Lesson 21: Introduction to COLOSSIANS

Acts 16:5-8, 18:23, 19:9-10

Paul's Prison Epistles. This is lesson #21. An introduction to the book of Colossians. Don't forget Acts ch. 28 and Paul's circumstances at Rome in the imperial prison. We have already covered this in both Ephesians and Philippians. This letter, the book of Colossians, was undoubtedly writ­ten while Paul was connected to that same chain in that same prison (about AD 62). Therefore, Colossians is ANOTHER of Paul's prison epistles. Apparently all written within a few weeks of each other. Those soldiers connected to the other end of Paul's chain were changed every few hours; but, Paul's end didn't change. We covered a good bit of the circumstances that surrounded Paul as we covered Ephesians and Philippians. Therefore, we are going to pass by that quickly as we begin the Colossian letter. Psychologically, Paul was so well adjusted that although he was sitting bodily bound in bonds; his mind was upon the Lord Jesus Christ and the circumstances of his brethren. He did not wallow in self pity for one minute. In the case of his Colossian brethren (you should now have that book before you), the distance from Rome to Colossae was about 1000 miles the way the crow flies and much farther, I'm sure, the way those brethren traveled under big flapping sails that depended upon the force of the wind to make that trip.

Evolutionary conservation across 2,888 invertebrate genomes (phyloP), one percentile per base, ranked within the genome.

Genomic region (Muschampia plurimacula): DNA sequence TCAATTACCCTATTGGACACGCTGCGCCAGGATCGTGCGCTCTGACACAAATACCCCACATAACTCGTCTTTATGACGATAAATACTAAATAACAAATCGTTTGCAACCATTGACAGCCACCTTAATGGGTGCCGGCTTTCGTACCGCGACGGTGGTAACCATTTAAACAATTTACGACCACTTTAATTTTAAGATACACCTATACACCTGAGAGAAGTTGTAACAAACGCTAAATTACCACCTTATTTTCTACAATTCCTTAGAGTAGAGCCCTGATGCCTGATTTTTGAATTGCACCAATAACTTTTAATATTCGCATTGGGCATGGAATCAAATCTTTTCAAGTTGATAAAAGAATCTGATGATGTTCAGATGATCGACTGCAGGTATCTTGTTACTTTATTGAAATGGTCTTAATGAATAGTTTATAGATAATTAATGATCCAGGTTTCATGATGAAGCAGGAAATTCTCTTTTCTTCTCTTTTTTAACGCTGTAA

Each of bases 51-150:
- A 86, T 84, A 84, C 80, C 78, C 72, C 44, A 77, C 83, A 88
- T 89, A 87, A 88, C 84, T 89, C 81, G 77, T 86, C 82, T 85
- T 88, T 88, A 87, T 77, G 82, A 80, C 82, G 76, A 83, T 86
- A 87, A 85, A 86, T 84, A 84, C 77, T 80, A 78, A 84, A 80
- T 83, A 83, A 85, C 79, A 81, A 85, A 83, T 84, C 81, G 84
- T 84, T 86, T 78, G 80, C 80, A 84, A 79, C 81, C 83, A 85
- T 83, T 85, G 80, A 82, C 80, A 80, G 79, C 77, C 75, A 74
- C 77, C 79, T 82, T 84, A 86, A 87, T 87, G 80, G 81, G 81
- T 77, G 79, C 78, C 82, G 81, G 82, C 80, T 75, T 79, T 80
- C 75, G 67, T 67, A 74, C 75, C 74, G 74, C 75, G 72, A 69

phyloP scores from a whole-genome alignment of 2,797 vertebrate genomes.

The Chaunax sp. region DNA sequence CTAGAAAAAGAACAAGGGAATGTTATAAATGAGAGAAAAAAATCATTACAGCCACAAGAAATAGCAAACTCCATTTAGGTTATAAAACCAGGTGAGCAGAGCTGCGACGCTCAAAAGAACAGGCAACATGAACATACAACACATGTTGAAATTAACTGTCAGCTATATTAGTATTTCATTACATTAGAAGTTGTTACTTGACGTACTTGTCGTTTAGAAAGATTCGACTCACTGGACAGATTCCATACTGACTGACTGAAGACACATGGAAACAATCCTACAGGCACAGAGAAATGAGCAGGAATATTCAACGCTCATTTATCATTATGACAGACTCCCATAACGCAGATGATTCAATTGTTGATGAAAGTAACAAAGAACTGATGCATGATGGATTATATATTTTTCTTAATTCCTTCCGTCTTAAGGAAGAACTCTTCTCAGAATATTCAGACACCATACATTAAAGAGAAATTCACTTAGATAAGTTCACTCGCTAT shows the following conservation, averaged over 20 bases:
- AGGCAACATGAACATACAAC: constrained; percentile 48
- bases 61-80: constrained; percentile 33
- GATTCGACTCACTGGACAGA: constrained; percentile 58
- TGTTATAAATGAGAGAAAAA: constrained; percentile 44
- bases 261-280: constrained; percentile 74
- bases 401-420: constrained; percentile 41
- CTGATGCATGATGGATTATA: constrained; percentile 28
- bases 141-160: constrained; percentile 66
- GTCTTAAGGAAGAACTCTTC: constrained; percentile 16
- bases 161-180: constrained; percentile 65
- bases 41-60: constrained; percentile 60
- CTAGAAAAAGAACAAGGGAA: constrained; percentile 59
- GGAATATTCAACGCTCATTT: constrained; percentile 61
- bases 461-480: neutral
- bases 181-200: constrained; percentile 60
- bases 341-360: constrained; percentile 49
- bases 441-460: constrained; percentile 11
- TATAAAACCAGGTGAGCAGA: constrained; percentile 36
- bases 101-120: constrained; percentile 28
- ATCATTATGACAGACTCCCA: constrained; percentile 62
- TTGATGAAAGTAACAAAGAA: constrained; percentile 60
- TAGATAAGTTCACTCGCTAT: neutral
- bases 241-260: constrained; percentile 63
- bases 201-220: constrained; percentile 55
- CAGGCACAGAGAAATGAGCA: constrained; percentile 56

Why did Paul write this book? Who were these brethren? When were they baptized into Christ? Who taught them the gospel? When and how was the Colossian church established? What were the big dominating problems in that congregation? If we knew the answer to just a few of these questions; the book of Colossians would undoubtedly come alive and be much more meaningful to us. This book is another inspired writing nearly 2,000 years old and preserved for us through the Holy Spirit of God. Needless to say, it contains a great message for us. Now, what's the message? Well, shine up your detective badge and let's investigate. Are you ready? I suggested at the end of our last lesson that you do a quickie reading of Colossians before coming to this lesson. The book contains four chapters totaling 95 verses. It can be read in about 15 minutes. As a matter of fact, I just read it — slowly, with expression, out loud to myself. It took ME about 16 minutes. I suggest you take the time right now to turn the tape player off and read it again. Please read it ALOUD to your self, do this in private, pretending you are a member of the Colossian church, pretending this is the first time you have ever read it, and give special attention to the fact that these things apply to you personally. As a detective looks for fingerprints and traces the tracks in the sand, see what you can learn, see. what you can find. Start right now by pressing that little pause button on your tape player.